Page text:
For more information on capacity healthcare decisions refer to our factsheet Capacity - the essentials 

The person making the will must be able to:

  • be aware of and appreciate the significance of the act which they are undertaking
  • be aware in general terms of the character, extent, and value of their estate
  • be aware of those who might reasonably be thought to have claims upon their estate, and the basis for and nature of those claims
  • be able to evaluate and discriminate between the respective strengths of those claims.

The person must also not be affected by any 'disease or disorder of the mind'.

What is your role?

As a patient’s treating doctor, you may receive a request from a lawyer for your opinion about whether your patient currently has testamentary capacity, or a request about whether your now deceased patient had capacity at the time they made a will.

Current patient 

Your role is to provide an opinion about the patient’s cognitive abilities, which the lawyer will rely on to be satisfied of your patient’s capacity to make a will. Ultimately it is the lawyer’s role to determine if the person has testamentary capacity factoring in any medical opinions.

If you do not feel you have the skills or experience to assess your patient’s cognitive ability for this purpose, you are under no obligation to do so. In this situation you could refer the patient to an appropriate specialist such as a geriatrician, psychogeriatrician or neuropsychologist for the assessment.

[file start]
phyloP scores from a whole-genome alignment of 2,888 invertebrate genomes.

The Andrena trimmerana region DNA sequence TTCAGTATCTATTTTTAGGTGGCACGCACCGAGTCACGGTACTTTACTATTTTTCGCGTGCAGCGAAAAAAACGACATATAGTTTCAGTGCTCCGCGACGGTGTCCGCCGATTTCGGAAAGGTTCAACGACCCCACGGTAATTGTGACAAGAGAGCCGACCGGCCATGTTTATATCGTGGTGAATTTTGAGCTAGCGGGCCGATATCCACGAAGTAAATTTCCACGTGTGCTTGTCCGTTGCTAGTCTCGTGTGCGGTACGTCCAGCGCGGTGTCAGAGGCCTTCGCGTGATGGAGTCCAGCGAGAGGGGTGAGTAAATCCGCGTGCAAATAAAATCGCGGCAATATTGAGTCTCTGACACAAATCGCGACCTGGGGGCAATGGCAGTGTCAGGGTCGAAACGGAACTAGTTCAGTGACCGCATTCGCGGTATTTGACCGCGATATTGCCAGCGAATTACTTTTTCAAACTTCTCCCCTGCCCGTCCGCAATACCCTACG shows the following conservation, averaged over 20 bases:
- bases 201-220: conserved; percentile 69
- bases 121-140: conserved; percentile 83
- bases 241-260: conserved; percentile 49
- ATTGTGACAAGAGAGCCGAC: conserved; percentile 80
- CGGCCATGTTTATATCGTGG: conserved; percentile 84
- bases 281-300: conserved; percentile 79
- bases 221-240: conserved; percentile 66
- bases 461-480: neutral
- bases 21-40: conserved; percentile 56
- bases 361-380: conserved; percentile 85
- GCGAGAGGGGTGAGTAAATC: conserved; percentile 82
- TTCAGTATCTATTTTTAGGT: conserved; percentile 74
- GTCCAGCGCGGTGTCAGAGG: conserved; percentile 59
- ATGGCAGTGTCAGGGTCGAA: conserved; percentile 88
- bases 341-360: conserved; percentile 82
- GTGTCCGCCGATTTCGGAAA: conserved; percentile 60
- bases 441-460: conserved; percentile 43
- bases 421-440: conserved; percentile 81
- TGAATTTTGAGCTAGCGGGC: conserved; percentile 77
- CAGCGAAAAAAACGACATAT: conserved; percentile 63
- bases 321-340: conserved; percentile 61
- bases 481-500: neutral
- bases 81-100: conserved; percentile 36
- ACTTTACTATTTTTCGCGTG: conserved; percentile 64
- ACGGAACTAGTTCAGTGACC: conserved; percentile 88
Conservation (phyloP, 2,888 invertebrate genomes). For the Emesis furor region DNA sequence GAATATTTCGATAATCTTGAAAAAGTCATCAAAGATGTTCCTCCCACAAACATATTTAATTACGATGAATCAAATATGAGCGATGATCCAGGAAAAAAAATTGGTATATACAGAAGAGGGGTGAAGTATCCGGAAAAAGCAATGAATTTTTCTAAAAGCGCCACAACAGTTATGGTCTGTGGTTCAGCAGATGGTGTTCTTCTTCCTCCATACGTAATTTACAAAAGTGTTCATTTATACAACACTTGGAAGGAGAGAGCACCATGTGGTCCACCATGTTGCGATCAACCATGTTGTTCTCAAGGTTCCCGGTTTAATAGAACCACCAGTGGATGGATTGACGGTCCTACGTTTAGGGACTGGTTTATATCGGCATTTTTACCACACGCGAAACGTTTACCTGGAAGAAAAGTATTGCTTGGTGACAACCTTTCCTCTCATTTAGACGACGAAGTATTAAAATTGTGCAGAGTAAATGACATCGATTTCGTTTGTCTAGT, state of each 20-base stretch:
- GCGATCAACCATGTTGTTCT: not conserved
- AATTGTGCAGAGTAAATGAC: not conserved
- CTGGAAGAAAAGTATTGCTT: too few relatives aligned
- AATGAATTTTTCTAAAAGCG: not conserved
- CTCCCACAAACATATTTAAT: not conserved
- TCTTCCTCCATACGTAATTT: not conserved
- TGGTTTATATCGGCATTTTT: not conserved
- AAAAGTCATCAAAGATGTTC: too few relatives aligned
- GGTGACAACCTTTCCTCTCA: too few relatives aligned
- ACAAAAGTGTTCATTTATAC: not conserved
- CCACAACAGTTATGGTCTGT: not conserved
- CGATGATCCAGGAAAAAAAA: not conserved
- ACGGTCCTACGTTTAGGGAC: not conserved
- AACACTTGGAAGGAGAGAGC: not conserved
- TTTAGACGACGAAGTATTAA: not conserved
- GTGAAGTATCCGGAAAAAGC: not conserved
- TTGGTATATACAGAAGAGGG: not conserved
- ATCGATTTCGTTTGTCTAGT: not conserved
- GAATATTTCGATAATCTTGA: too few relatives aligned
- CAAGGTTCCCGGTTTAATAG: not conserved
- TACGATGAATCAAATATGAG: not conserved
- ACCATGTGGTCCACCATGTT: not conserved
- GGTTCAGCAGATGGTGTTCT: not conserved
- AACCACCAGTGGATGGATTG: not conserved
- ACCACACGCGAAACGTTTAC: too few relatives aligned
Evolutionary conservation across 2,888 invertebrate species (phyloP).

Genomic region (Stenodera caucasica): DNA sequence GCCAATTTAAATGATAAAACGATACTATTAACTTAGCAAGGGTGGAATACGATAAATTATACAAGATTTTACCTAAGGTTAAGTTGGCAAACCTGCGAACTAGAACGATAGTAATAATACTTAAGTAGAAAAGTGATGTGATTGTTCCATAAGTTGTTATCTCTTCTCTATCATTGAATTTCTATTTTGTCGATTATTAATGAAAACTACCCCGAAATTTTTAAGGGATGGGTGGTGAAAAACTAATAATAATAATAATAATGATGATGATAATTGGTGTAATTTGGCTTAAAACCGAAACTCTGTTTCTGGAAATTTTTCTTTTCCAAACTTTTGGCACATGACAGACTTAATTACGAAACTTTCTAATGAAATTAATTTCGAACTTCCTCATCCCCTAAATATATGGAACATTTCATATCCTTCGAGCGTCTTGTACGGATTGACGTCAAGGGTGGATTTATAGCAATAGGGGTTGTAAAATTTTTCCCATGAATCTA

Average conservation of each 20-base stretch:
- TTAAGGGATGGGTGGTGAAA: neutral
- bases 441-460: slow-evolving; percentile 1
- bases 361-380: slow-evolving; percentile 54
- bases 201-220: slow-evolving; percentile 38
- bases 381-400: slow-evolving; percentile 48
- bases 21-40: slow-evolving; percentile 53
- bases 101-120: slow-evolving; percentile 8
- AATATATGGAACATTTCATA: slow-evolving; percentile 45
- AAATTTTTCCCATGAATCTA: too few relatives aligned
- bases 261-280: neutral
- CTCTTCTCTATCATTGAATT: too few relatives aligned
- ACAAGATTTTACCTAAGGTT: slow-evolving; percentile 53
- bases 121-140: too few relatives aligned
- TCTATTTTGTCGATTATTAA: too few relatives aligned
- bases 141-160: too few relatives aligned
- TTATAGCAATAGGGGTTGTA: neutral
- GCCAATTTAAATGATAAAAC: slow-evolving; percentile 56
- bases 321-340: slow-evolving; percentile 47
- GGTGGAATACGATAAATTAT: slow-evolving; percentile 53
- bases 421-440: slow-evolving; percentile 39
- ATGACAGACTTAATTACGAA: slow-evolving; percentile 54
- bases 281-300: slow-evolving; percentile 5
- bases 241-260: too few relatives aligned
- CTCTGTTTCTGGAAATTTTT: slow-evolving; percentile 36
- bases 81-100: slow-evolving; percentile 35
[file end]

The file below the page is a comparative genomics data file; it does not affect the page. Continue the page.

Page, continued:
If you do feel comfortable doing the assessment, there are various aspects that you need to cover.  Conducting a simple mini-mental state examination of your patient is not sufficient.

If a lawyer requests your opinion on a patient’s testamentary capacity they should provide you with the following information:

  • the person’s relevant background and history including personal circumstances
  • financial circumstances and any relevant legal proceedings
  • relevant details of the legal test for testamentary capacity.

You cannot complete an assessment of testamentary capacity without this information, and if you do not have it, you should request it.

The assessment